COMPARATIVE STUDY
JOURNAL ARTICLE

Racial differences in how patients perceive physician communication regarding cardiac testing

Tracie C Collins, Jack A Clark, Laura A Petersen, Nancy R Kressin
Medical Care 2002, 40 (1): I27-34
11789628

OBJECTIVES: Recent studies documenting racial variation in the use of cardiac procedures highlight the need to understand if there are racial differences in processes of communication and decision making. Investigations of patients' perceptions of their interaction with providers regarding cardiac testing were conducted.

METHODS: Four focus groups were convened with 13 patients who had undergone cardiac stress testing with positive results, stratified by race (white vs. black). Verbatim transcripts of discussions of their interactions with providers relating to their cardiac problems were analyzed qualitatively by a team of behavioral scientists and general internists to identify significant dimensions of communication and patient-provider relationships.

RESULTS: Four domains of communication were identified that appeared to bear on patients' comfort and preferences regarding cardiac procedures. First, the substance of the information that was provided by physicians and other providers was described as incomplete, vague, ambiguous, and unclear. Second, some recommendations either were inconsistent with expectations or awakened fears based on distressing previous experiences. Third, patients said they needed to be convinced of the need for additional, invasive tests and therapeutic procedures, and in some cases providers' arguments failed in this regard. Fourth, the patients highlighted the importance of trusting their provider. Although there were no apparent differences by race in patients' perception of the information they received, black patients consistently expressed a preference for building a relationship with physicians (trust) before agreeing to an invasive cardiac procedure, and just as consistently complained that trust was lacking. Conversely, white patients tended to emphasize that they were inadequately convinced of the need for recommended procedures.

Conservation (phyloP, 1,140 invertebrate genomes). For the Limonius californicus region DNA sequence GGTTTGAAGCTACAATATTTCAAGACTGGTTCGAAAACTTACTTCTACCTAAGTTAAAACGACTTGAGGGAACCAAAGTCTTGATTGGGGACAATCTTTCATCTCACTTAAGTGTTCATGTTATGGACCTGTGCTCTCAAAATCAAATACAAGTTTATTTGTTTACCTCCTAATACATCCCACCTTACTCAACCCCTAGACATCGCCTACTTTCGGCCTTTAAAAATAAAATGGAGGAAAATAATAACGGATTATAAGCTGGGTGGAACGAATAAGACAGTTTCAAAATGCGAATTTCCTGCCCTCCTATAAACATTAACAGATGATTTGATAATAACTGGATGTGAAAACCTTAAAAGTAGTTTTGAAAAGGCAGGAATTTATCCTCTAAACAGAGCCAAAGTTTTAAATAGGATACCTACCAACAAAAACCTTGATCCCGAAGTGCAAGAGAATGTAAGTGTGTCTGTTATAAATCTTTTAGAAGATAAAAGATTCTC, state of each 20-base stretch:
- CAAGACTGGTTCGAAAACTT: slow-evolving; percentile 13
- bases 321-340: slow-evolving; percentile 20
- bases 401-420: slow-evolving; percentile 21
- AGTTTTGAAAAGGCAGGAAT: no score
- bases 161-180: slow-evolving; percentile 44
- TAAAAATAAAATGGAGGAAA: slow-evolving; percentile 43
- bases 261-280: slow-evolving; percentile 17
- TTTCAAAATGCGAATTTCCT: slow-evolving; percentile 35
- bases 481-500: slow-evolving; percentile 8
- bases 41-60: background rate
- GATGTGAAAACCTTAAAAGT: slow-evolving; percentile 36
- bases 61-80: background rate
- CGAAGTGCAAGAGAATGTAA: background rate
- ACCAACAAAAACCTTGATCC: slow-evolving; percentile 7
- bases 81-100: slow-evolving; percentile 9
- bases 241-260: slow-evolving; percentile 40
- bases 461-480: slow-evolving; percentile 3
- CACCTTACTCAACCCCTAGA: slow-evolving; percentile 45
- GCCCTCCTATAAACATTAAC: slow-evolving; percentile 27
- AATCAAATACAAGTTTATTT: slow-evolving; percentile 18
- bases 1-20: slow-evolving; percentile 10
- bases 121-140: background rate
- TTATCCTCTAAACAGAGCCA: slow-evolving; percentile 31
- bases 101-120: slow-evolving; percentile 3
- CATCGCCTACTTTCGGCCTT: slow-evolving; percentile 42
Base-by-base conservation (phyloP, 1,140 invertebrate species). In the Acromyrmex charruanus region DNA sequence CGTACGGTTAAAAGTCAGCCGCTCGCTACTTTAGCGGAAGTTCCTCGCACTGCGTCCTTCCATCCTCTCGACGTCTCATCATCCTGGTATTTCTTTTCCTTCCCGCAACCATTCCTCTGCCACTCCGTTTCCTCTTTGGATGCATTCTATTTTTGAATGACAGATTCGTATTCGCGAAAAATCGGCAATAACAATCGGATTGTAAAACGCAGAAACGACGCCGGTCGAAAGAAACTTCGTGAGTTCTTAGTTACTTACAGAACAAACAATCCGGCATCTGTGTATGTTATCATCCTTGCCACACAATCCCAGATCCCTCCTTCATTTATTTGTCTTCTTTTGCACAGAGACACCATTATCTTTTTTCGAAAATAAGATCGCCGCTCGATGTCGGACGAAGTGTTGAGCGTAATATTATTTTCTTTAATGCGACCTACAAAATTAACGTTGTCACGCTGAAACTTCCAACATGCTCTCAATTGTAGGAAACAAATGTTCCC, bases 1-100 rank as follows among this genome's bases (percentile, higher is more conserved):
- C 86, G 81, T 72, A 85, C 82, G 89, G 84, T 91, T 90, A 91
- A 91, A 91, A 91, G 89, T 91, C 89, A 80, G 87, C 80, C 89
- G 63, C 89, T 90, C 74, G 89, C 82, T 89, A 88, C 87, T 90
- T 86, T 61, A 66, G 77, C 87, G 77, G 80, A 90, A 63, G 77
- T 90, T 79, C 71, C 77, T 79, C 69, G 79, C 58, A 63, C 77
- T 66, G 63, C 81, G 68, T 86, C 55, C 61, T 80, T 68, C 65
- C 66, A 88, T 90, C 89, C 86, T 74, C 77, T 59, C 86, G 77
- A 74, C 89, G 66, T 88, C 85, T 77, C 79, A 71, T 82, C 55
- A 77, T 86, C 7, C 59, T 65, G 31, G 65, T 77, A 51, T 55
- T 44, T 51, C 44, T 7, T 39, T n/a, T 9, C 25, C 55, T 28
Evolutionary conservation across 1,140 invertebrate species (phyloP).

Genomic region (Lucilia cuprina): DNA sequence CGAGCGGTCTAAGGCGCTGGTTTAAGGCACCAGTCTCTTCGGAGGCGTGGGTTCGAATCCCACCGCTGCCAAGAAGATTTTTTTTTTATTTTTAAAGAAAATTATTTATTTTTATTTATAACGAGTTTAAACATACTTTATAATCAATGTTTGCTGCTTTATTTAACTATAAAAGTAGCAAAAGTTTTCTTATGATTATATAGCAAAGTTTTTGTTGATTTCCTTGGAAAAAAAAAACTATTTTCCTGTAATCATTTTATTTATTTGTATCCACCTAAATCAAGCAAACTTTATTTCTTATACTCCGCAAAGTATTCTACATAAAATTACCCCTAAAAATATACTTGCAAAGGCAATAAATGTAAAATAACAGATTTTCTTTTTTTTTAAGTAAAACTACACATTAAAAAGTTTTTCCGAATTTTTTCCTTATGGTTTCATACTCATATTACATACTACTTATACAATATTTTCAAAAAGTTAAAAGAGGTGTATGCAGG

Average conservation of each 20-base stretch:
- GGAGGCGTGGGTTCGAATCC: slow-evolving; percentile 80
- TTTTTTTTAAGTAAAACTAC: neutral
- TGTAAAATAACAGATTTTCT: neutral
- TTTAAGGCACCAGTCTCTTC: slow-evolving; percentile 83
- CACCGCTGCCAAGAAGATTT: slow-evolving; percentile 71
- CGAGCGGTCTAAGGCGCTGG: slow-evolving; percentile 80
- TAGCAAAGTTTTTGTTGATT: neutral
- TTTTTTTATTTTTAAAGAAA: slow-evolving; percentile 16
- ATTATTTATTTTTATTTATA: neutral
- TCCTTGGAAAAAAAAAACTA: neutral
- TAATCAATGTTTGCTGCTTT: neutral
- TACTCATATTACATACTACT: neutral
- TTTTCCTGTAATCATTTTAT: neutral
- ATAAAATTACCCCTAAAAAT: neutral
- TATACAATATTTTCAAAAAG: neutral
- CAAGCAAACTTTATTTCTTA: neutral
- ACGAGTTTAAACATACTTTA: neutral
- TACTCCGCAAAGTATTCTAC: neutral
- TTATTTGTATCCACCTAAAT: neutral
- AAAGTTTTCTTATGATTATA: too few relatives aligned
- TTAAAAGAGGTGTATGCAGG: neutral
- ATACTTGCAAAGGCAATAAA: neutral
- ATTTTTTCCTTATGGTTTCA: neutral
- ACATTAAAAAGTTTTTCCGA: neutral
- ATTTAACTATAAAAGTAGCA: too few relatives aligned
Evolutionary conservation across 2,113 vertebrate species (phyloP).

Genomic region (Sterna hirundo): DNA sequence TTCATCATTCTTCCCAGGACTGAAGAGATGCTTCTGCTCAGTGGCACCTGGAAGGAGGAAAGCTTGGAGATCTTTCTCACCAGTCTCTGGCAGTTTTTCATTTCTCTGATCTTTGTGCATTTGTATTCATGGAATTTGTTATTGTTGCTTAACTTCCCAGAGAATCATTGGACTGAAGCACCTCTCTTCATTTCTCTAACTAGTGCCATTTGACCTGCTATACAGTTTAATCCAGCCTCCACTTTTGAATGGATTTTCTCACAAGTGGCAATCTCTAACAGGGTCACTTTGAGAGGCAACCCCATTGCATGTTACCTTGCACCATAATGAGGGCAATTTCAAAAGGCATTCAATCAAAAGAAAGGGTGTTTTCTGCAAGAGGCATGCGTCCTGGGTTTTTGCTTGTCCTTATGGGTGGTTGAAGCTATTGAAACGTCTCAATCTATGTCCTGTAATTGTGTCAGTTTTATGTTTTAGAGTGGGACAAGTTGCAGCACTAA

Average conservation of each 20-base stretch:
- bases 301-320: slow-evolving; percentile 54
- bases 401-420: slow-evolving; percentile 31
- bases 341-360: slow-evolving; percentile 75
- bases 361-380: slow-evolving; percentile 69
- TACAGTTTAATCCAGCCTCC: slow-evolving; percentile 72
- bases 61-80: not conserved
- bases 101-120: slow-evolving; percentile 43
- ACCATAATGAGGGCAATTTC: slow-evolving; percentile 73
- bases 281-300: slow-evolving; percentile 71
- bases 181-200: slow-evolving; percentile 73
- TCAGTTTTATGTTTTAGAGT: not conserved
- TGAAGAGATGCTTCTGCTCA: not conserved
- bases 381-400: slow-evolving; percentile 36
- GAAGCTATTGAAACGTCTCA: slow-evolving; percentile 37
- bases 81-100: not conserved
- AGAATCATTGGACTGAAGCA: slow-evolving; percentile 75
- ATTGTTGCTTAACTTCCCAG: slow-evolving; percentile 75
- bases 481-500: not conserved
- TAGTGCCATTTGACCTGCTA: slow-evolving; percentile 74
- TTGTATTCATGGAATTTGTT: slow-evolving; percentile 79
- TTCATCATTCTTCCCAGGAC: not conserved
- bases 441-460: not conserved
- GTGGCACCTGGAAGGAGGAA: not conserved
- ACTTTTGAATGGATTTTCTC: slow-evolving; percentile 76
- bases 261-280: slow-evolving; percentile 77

CONCLUSIONS: This study provided qualitative information regarding patients' perceptions of physician-patient communication and racial differences in such perceptions. For both black and white patients, we found problematic aspects of the patients' experiences regarding communication about cardiac testing. Our findings suggest that although patients desire clarity from physicians, they are often confused regarding the information received. Both a lack of substance and vagueness of the information received may be linked to feelings of mistrust toward physicians when considering further diagnostic testing. Mistrust may be a source of some of the documented racial variation in health care utilization.

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